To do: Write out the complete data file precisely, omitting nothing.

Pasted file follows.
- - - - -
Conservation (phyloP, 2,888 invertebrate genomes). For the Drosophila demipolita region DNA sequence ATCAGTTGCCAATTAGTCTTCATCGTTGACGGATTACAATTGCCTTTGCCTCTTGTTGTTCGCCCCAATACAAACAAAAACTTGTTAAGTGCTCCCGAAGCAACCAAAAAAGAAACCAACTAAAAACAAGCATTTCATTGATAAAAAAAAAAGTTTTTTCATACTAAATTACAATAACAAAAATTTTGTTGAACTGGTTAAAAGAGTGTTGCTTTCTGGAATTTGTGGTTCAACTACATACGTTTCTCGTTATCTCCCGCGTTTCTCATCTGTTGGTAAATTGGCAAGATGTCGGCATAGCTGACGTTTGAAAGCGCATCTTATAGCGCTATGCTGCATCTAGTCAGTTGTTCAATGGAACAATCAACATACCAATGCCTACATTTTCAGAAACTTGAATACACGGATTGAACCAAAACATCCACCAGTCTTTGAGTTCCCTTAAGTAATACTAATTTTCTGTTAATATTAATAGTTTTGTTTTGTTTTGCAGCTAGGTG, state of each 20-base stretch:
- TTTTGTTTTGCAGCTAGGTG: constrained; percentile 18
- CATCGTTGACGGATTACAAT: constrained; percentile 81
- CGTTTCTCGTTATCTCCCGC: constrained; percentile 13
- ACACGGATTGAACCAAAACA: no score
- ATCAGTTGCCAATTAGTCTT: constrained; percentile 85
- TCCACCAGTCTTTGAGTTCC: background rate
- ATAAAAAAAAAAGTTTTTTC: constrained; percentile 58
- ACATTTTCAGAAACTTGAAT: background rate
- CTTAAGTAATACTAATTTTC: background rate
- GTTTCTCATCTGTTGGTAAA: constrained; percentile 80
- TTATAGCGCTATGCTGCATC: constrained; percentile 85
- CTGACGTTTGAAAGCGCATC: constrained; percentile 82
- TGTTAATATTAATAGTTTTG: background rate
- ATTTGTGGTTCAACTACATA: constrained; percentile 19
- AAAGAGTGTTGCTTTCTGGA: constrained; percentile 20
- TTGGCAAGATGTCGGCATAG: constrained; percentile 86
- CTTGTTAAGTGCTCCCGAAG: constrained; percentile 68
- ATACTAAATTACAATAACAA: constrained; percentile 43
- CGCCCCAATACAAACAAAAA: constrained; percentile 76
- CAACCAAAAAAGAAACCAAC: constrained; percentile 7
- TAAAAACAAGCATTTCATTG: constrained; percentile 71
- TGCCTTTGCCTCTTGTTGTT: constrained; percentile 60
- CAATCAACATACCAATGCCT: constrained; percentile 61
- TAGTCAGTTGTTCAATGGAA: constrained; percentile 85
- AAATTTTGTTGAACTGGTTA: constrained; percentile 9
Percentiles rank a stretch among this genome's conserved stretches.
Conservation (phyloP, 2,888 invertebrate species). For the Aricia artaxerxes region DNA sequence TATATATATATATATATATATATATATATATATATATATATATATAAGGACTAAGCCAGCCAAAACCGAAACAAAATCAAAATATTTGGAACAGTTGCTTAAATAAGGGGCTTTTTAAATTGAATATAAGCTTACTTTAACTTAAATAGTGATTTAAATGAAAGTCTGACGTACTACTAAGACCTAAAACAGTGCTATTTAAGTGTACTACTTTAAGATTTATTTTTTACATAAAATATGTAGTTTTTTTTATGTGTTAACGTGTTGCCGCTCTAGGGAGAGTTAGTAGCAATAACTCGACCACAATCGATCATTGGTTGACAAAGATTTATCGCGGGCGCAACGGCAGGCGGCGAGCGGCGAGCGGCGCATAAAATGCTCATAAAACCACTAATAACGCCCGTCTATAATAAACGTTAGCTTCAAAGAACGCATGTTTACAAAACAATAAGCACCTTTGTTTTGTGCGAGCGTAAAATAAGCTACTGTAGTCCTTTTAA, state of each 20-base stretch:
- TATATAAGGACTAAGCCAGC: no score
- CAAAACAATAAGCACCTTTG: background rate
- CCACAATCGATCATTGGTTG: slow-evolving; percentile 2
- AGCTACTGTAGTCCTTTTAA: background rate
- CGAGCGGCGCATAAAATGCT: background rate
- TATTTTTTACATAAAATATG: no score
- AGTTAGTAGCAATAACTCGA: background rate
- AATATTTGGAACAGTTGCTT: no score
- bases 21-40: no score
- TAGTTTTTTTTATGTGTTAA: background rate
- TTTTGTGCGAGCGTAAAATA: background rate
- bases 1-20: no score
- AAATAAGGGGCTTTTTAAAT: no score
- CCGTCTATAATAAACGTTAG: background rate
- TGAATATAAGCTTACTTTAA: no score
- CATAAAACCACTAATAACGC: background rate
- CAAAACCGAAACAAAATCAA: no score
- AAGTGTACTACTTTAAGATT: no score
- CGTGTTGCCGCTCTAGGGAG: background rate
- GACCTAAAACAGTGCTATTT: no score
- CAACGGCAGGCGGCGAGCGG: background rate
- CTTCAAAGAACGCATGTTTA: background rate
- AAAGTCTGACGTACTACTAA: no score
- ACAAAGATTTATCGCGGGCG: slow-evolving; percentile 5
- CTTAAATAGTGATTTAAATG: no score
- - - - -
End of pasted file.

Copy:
Conservation (phyloP, 2,888 invertebrate genomes). For the Drosophila demipolita region DNA sequence ATCAGTTGCCAATTAGTCTTCATCGTTGACGGATTACAATTGCCTTTGCCTCTTGTTGTTCGCCCCAATACAAACAAAAACTTGTTAAGTGCTCCCGAAGCAACCAAAAAAGAAACCAACTAAAAACAAGCATTTCATTGATAAAAAAAAAAGTTTTTTCATACTAAATTACAATAACAAAAATTTTGTTGAACTGGTTAAAAGAGTGTTGCTTTCTGGAATTTGTGGTTCAACTACATACGTTTCTCGTTATCTCCCGCGTTTCTCATCTGTTGGTAAATTGGCAAGATGTCGGCATAGCTGACGTTTGAAAGCGCATCTTATAGCGCTATGCTGCATCTAGTCAGTTGTTCAATGGAACAATCAACATACCAATGCCTACATTTTCAGAAACTTGAATACACGGATTGAACCAAAACATCCACCAGTCTTTGAGTTCCCTTAAGTAATACTAATTTTCTGTTAATATTAATAGTTTTGTTTTGTTTTGCAGCTAGGTG, state of each 20-base stretch:
- TTTTGTTTTGCAGCTAGGTG: constrained; percentile 18
- CATCGTTGACGGATTACAAT: constrained; percentile 81
- CGTTTCTCGTTATCTCCCGC: constrained; percentile 13
- ACACGGATTGAACCAAAACA: no score
- ATCAGTTGCCAATTAGTCTT: constrained; percentile 85
- TCCACCAGTCTTTGAGTTCC: background rate
- ATAAAAAAAAAAGTTTTTTC: constrained; percentile 58
- ACATTTTCAGAAACTTGAAT: background rate
- CTTAAGTAATACTAATTTTC: background rate
- GTTTCTCATCTGTTGGTAAA: constrained; percentile 80
- TTATAGCGCTATGCTGCATC: constrained; percentile 85
- CTGACGTTTGAAAGCGCATC: constrained; percentile 82
- TGTTAATATTAATAGTTTTG: background rate
- ATTTGTGGTTCAACTACATA: constrained; percentile 19
- AAAGAGTGTTGCTTTCTGGA: constrained; percentile 20
- TTGGCAAGATGTCGGCATAG: constrained; percentile 86
- CTTGTTAAGTGCTCCCGAAG: constrained; percentile 68
- ATACTAAATTACAATAACAA: constrained; percentile 43
- CGCCCCAATACAAACAAAAA: constrained; percentile 76
- CAACCAAAAAAGAAACCAAC: constrained; percentile 7
- TAAAAACAAGCATTTCATTG: constrained; percentile 71
- TGCCTTTGCCTCTTGTTGTT: constrained; percentile 60
- CAATCAACATACCAATGCCT: constrained; percentile 61
- TAGTCAGTTGTTCAATGGAA: constrained; percentile 85
- AAATTTTGTTGAACTGGTTA: constrained; percentile 9
Percentiles rank a stretch among this genome's conserved stretches.
Conservation (phyloP, 2,888 invertebrate species). For the Aricia artaxerxes region DNA sequence TATATATATATATATATATATATATATATATATATATATATATATAAGGACTAAGCCAGCCAAAACCGAAACAAAATCAAAATATTTGGAACAGTTGCTTAAATAAGGGGCTTTTTAAATTGAATATAAGCTTACTTTAACTTAAATAGTGATTTAAATGAAAGTCTGACGTACTACTAAGACCTAAAACAGTGCTATTTAAGTGTACTACTTTAAGATTTATTTTTTACATAAAATATGTAGTTTTTTTTATGTGTTAACGTGTTGCCGCTCTAGGGAGAGTTAGTAGCAATAACTCGACCACAATCGATCATTGGTTGACAAAGATTTATCGCGGGCGCAACGGCAGGCGGCGAGCGGCGAGCGGCGCATAAAATGCTCATAAAACCACTAATAACGCCCGTCTATAATAAACGTTAGCTTCAAAGAACGCATGTTTACAAAACAATAAGCACCTTTGTTTTGTGCGAGCGTAAAATAAGCTACTGTAGTCCTTTTAA, state of each 20-base stretch:
- TATATAAGGACTAAGCCAGC: no score
- CAAAACAATAAGCACCTTTG: background rate
- CCACAATCGATCATTGGTTG: slow-evolving; percentile 2
- AGCTACTGTAGTCCTTTTAA: background rate
- CGAGCGGCGCATAAAATGCT: background rate
- TATTTTTTACATAAAATATG: no score
- AGTTAGTAGCAATAACTCGA: background rate
- AATATTTGGAACAGTTGCTT: no score
- bases 21-40: no score
- TAGTTTTTTTTATGTGTTAA: background rate
- TTTTGTGCGAGCGTAAAATA: background rate
- bases 1-20: no score
- AAATAAGGGGCTTTTTAAAT: no score
- CCGTCTATAATAAACGTTAG: background rate
- TGAATATAAGCTTACTTTAA: no score
- CATAAAACCACTAATAACGC: background rate
- CAAAACCGAAACAAAATCAA: no score
- AAGTGTACTACTTTAAGATT: no score
- CGTGTTGCCGCTCTAGGGAG: background rate
- GACCTAAAACAGTGCTATTT: no score
- CAACGGCAGGCGGCGAGCGG: background rate
- CTTCAAAGAACGCATGTTTA: background rate
- AAAGTCTGACGTACTACTAA: no score
- ACAAAGATTTATCGCGGGCG: slow-evolving; percentile 5
- CTTAAATAGTGATTTAAATG: no score